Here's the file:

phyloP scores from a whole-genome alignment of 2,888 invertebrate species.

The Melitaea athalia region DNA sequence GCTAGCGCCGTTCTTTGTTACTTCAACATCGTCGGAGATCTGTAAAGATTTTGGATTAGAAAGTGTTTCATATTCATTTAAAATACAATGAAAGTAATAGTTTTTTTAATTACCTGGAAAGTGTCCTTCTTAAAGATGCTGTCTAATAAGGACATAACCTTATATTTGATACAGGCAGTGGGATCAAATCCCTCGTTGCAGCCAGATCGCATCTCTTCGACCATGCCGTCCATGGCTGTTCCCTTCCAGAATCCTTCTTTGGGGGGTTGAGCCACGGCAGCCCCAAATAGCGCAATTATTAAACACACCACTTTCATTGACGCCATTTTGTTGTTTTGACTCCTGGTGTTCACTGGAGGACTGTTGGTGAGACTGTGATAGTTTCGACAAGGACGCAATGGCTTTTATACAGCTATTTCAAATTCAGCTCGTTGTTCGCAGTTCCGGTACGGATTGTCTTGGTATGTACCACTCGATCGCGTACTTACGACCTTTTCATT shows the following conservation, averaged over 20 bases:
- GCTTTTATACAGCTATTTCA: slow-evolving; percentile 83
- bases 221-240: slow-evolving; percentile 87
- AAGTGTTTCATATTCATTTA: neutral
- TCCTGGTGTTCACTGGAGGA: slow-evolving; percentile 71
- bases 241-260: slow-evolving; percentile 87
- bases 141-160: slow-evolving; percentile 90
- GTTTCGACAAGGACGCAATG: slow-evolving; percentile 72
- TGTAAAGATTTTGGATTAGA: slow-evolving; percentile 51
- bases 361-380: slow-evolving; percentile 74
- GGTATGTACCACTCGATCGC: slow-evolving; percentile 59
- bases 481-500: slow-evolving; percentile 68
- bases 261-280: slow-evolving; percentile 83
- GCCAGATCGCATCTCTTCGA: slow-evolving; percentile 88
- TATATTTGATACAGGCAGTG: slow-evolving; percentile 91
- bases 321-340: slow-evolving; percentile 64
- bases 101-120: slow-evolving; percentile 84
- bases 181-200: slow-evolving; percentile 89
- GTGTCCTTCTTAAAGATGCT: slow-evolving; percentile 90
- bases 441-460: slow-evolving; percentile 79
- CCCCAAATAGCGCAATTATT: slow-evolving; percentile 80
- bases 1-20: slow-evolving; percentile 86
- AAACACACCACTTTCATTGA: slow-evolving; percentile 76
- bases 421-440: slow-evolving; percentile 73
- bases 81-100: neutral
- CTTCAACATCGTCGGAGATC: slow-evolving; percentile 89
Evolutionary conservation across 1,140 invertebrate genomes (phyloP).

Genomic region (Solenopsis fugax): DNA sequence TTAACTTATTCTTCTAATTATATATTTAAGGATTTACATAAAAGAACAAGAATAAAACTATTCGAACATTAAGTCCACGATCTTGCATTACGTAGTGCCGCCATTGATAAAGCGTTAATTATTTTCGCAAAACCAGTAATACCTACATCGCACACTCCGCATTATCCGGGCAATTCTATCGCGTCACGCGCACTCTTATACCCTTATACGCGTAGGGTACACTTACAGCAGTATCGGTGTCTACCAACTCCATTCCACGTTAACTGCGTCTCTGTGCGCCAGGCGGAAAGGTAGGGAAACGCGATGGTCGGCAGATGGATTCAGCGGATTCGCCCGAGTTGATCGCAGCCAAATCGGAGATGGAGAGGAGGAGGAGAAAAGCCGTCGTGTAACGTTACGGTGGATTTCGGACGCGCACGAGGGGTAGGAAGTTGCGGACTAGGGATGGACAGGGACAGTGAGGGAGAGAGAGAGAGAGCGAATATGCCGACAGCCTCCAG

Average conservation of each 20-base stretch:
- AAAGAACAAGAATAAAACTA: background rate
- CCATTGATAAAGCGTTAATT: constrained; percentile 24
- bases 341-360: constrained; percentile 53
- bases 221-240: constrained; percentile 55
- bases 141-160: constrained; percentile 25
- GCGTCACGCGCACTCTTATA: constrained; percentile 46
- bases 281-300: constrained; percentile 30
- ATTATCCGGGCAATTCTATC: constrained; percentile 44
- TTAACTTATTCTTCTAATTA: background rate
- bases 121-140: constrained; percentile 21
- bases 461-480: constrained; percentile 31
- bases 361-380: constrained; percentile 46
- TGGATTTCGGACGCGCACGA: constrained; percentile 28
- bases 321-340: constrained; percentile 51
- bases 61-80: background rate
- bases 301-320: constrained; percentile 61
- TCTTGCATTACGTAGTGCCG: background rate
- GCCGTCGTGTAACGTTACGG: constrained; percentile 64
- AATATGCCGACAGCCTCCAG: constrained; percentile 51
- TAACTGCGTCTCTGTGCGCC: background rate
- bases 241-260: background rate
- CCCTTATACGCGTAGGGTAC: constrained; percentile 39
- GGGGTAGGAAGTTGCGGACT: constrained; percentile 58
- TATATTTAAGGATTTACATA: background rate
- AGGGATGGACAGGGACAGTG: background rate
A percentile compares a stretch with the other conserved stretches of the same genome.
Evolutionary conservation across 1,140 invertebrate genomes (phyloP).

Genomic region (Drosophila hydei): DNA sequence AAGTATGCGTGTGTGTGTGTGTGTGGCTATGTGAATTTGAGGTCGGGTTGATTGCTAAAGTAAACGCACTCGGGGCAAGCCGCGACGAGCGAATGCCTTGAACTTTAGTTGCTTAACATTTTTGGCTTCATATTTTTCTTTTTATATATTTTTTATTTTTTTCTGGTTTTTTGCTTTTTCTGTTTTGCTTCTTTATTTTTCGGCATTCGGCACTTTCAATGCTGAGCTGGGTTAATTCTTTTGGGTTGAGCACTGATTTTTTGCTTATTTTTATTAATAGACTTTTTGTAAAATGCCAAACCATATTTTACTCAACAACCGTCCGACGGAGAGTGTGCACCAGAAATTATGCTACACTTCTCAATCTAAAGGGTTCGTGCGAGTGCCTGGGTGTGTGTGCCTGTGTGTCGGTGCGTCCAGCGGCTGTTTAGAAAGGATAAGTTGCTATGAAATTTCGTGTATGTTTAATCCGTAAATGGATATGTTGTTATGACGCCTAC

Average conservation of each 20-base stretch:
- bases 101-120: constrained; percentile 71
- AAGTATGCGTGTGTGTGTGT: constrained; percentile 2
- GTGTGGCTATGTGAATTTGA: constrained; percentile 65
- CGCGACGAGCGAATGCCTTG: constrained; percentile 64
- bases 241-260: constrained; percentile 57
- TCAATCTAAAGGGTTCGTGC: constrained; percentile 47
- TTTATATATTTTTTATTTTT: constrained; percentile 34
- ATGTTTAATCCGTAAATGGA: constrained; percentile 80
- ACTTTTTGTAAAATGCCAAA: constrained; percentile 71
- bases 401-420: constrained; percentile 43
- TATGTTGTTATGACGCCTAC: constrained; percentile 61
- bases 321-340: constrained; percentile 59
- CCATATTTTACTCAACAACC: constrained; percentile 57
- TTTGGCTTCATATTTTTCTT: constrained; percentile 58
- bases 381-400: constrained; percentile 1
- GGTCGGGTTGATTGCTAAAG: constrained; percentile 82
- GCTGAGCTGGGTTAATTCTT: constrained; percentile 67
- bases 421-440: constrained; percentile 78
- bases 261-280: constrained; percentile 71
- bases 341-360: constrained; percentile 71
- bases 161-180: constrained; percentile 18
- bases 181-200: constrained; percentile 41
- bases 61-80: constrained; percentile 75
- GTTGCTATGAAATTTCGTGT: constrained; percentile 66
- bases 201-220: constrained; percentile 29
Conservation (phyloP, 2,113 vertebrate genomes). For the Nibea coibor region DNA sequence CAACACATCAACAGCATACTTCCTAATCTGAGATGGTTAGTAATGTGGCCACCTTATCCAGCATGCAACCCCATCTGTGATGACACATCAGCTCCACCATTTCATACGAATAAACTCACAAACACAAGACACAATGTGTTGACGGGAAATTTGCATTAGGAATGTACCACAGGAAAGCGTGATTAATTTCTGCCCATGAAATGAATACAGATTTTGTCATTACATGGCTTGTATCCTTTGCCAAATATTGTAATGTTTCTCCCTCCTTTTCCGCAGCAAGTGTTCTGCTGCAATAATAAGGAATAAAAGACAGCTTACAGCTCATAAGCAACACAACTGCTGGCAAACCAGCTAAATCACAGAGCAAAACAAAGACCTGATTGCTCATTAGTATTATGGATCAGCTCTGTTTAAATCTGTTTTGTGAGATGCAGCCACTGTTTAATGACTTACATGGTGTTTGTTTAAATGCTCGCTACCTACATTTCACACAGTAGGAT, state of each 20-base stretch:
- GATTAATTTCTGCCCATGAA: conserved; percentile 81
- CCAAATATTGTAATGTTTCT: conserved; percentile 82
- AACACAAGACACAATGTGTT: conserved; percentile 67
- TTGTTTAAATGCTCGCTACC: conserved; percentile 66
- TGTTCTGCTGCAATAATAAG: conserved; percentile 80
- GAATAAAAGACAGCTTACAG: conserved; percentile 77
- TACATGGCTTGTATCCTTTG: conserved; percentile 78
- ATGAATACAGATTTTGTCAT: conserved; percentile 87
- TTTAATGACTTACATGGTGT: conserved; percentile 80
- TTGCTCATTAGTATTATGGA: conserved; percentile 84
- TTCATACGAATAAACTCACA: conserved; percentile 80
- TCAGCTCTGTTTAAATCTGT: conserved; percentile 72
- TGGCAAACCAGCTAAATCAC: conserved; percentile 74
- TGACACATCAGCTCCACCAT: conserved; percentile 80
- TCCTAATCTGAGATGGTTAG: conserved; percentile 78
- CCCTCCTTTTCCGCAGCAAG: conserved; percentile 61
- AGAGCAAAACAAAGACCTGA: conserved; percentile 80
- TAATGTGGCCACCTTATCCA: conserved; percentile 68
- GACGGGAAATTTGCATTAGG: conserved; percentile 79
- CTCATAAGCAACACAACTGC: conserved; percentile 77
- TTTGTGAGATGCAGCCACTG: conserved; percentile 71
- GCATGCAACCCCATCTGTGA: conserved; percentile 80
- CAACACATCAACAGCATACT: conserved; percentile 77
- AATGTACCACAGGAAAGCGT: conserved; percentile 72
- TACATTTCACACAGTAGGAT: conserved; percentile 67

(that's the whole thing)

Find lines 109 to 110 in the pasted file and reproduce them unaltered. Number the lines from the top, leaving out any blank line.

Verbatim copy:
- AATGTACCACAGGAAAGCGT: conserved; percentile 72
- TACATTTCACACAGTAGGAT: conserved; percentile 67